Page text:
Stable source of Holocene spring precipitation recorded in leaf wax hydrogen-isotope ratios from two New York lakes

TitleStable source of Holocene spring precipitation recorded in leaf wax hydrogen-isotope ratios from two New York lakes
Publication TypeJournal Article
Year of Publication2020
AuthorsSchartman, AK, Diefendorf, AF, Lowell, TV, Freimuth, EJ, Stewart, AK, Landis, JD, Bates, BR
JournalQuaternary Science Reviews
Date PublishedJan-07-2020
KeywordsHolocene, Hydrogen isotopes, late glacial, Leaf wax, North America, Organic geochemistry, paleoclimatology, Precipitation sourcing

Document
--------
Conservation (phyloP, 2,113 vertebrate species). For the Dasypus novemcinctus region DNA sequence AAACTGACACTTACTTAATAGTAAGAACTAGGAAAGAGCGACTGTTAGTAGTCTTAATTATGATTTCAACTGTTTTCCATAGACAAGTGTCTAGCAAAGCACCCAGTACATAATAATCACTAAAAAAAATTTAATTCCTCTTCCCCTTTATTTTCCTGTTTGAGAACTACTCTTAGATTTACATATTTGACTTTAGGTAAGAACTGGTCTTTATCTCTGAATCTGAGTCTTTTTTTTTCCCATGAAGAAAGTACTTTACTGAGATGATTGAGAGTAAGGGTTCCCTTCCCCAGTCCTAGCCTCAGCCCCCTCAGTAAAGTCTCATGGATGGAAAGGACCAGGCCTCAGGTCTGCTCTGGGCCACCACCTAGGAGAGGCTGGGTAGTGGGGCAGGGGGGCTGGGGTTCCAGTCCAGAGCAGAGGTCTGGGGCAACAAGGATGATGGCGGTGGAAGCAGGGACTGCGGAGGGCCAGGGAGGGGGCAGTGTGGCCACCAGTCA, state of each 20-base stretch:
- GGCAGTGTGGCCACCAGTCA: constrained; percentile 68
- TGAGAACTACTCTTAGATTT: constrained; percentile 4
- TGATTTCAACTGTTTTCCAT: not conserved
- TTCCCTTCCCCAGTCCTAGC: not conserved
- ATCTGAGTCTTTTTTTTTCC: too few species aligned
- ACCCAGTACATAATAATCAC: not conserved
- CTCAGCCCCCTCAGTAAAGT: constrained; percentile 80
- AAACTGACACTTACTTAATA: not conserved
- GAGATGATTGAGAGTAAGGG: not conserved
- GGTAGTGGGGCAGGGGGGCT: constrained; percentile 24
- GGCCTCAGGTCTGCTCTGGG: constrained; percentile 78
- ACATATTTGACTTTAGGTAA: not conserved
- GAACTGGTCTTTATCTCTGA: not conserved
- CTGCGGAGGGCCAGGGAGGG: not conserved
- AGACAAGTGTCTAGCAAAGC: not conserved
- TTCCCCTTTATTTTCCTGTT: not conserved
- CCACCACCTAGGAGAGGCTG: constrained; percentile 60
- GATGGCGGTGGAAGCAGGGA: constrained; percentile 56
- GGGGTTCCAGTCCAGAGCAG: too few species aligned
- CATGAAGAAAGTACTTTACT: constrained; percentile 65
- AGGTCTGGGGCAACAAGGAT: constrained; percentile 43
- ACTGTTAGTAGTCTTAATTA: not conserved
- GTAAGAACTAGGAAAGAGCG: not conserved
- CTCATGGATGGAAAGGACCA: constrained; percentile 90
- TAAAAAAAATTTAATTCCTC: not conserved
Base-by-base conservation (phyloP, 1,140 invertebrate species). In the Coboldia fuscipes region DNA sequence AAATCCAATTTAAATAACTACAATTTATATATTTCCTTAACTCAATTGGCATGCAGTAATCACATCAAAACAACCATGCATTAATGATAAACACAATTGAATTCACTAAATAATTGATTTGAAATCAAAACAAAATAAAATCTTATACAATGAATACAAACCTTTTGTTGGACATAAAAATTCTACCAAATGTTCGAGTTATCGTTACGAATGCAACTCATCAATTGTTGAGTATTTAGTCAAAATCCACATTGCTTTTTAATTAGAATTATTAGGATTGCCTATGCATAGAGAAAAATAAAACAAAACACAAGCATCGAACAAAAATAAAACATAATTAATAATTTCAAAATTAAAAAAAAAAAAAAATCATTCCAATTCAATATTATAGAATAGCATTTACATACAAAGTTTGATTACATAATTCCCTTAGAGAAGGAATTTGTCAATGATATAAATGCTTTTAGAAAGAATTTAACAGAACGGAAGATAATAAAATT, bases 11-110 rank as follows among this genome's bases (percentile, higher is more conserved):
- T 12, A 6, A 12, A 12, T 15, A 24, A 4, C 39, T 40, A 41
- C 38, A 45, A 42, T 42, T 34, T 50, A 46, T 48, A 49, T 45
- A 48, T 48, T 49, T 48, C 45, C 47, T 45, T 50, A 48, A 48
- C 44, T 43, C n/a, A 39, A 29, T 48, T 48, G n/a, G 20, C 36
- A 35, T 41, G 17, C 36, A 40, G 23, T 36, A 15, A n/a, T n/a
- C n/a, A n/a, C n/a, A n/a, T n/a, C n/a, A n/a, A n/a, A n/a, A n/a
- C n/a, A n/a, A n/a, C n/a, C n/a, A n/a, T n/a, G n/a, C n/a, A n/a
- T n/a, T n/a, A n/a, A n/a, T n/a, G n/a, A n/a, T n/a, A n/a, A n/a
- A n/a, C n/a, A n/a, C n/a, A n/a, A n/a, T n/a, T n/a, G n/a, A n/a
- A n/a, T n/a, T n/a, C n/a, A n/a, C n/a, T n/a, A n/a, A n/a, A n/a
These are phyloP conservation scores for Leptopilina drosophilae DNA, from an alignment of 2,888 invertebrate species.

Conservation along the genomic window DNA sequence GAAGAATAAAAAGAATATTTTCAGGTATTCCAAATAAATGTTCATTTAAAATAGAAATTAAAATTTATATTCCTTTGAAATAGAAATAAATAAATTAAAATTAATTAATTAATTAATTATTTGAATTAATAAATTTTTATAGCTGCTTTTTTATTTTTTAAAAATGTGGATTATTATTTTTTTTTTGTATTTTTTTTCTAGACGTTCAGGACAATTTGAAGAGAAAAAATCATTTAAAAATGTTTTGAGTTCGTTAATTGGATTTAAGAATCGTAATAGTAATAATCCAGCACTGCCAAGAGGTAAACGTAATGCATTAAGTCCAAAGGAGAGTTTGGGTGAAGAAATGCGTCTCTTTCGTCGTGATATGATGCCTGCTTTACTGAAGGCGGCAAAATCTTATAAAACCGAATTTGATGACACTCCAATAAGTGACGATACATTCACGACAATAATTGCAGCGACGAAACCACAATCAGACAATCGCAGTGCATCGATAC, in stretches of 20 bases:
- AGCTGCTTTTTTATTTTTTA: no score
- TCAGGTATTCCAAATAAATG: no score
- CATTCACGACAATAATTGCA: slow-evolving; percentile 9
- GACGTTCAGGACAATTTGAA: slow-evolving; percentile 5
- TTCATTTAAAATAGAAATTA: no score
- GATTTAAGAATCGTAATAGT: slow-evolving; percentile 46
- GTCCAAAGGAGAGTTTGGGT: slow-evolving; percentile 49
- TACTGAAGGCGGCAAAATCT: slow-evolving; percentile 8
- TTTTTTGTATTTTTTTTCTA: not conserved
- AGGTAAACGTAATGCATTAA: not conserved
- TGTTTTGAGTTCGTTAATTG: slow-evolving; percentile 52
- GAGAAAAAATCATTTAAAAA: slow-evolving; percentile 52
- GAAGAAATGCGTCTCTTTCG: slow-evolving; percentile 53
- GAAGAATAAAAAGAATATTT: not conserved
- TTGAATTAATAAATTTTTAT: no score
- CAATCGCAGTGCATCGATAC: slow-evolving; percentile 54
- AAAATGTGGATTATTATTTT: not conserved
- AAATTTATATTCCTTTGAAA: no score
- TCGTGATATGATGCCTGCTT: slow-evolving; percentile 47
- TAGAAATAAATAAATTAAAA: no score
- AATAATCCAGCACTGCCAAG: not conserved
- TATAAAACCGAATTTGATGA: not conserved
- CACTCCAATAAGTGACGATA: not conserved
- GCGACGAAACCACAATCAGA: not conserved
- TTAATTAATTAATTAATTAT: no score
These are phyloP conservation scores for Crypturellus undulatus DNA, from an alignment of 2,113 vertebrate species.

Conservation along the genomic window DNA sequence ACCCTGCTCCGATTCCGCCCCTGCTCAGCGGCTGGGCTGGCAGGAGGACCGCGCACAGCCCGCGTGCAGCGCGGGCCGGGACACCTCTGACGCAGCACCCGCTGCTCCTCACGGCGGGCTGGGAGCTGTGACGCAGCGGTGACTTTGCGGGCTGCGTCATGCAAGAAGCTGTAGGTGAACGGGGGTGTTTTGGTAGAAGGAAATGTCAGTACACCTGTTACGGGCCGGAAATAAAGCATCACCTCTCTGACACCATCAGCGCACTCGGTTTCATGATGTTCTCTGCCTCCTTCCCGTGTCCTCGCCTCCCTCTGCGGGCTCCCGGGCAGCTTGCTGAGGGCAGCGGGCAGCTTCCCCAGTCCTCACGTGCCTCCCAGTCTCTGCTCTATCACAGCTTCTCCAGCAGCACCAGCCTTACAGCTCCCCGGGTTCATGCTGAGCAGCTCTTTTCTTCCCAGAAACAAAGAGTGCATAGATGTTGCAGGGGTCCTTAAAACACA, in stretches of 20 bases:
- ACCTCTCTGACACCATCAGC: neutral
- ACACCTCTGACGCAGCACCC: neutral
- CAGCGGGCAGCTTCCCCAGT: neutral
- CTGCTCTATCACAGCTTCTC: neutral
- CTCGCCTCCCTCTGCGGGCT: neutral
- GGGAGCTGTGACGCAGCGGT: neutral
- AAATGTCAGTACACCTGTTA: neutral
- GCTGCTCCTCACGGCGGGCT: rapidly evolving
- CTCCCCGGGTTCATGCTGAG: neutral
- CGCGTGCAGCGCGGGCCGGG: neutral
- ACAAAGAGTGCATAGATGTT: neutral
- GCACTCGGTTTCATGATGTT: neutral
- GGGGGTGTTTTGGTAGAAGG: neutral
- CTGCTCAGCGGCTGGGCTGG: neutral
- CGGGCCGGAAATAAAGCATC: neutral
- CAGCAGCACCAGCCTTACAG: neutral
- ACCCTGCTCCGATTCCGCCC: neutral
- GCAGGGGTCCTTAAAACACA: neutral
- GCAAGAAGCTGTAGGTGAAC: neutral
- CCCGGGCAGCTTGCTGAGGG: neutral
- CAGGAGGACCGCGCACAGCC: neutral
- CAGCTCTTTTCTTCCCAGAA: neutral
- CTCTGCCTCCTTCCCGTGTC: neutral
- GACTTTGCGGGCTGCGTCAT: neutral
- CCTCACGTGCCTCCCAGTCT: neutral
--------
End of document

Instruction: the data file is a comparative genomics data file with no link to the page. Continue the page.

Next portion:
Changes in synoptic atmospheric circulation patterns are thought to play a role in establishing millennial scale climate periods during the end of the late glacial and the Holocene. In the northeastern United States, multi-proxy evidence documents fluctuations in effective moisture and temperatures for this time period, but constraining the relationship between atmospheric processes and these climate regimes is not straightforward. Because the hydrogen-isotope ratios of sedimentary terrestrial leaf waxes can reflect precipitation δD, these long-chain hydrocarbon compounds are an excellent tool to investigate moisture sourcing. Here we present lake sediment and leaf wax carbon- and hydrogen-isotope records that span the past ∼14.0 thousand years from Heart Lake and Moose Pond in the Adirondack Mountains (ADK), New York. High initial lake productivity after basin inception is reflected in low C:N ratios (<15), and higher relative short chain n-alkane (n-C17, n-C19, and n-C21) to long chain n-alkane (n-C27, n-C29 and n-C31) concentration ratios. The Holocene record is characterized by low bulk and n-alkane δ13C (∼ −28‰, ∼ −31‰, respectively), high ACL25-35 (∼28), and high relative concentrations of long chain n-alkane homologues, indicating a dominantly terrestrial source of organic matter for this time period. Hydrogen-isotope ratios of n-C29 n-alkane from both lake basins range only ∼20‰ through the Holocene and reconstructed precipitation δD (δDprecip) from both basins is in good agreement with that of modern modeled spring precipitation. This suggests there may have been no major changes in the sourcing of spring precipitation for the ADK throughout the time of record.